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How to examine climate change in the past

How do we examine climate change in the past? In this article, Professor Nicky Milner discusses the work at Star Carr.
Climate team coring in the lake sediments at Star Carr using a large piston corer
© The Star Carr Project

At Star Carr, we were lucky enough to work with an expert team of climate and environmental scientists based at Royal Holloway and the University of Southampton. They used a range of drilling equipment to extract cores from metres of peat in what would have been the lake near Star Carr.

Climate change records

Sediments can tell us a great deal about the environment and climate change. Although as scientists, we have a general record of climate change from records like the Greenland ice cores, it is essential to have a detailed understanding of records from nearby sites which tells us about the regional changes.

For humans living in these areas at the time, it is the local environment that matters and as archaeologists, we are interested in knowing whether people responded to these local changes in climate and environment.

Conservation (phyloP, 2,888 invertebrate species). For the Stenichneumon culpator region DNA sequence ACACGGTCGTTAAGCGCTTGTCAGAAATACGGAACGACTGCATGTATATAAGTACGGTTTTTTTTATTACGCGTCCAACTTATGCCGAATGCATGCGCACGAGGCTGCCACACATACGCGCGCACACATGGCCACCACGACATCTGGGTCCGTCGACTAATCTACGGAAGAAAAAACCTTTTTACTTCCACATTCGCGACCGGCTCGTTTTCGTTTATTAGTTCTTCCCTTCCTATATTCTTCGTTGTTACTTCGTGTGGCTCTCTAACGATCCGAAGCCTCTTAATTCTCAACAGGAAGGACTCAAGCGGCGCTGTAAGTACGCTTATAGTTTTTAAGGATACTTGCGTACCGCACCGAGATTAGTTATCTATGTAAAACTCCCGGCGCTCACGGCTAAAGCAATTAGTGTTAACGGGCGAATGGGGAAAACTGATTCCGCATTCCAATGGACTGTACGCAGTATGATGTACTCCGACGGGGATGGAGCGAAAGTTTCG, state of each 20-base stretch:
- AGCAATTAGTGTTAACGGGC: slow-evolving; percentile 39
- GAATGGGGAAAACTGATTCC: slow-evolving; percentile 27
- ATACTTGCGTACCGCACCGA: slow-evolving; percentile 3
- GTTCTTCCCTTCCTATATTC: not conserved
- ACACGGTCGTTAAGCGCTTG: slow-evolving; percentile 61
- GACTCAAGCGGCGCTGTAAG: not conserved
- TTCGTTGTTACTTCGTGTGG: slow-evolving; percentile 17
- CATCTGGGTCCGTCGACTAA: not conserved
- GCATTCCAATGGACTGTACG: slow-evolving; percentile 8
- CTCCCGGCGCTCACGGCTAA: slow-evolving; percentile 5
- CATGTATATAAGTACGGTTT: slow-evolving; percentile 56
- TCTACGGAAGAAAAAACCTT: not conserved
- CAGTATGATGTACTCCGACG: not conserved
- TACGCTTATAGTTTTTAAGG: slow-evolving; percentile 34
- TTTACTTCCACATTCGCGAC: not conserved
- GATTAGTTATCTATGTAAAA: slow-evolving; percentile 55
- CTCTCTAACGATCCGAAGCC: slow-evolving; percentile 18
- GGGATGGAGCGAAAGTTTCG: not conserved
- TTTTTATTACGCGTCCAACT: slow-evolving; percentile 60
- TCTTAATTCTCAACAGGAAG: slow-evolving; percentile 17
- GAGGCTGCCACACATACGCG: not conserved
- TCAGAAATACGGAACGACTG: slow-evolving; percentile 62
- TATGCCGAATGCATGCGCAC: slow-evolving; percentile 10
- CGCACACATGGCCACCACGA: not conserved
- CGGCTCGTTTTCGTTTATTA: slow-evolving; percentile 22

This is an additional video, hosted on YouTube.

Extracting cores

In the video, a number of different layers are discernible: wood peat at the top, which is brown in colour with inclusions of lighter brown branches and twigs; reed peat directly below this, which is darker and greener in colour, finer in texture, and with frequent plant and seed inclusions; then transitional muds rich in organics (gyttja) marking the bottom of the lake; and finally transitioning into a marl sequence which ranged from dark to light green in colour.

The marl is alkaline while the peat above is now highly acidic. Depending on where the core comes from across the site and the depth to which the core is taken, it is typical to contact glacial till, a mixed orange/brown sand/gravel, and also grey/buff coloured clay.

Within these sediments, they were able to extract a range of data from plant remains, pollen, chironomids (non-biting midges), oxygen and carbon isotopes, and tephra (volcanic ash) which they used to reconstruct the climate and environmental record over time.

From this analysis, it was shown that an abrupt climate event occurred at Star Carr during the early part of the occupation.

© University of York
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Exploring Stone Age Archaeology: The Mysteries of Star Carr

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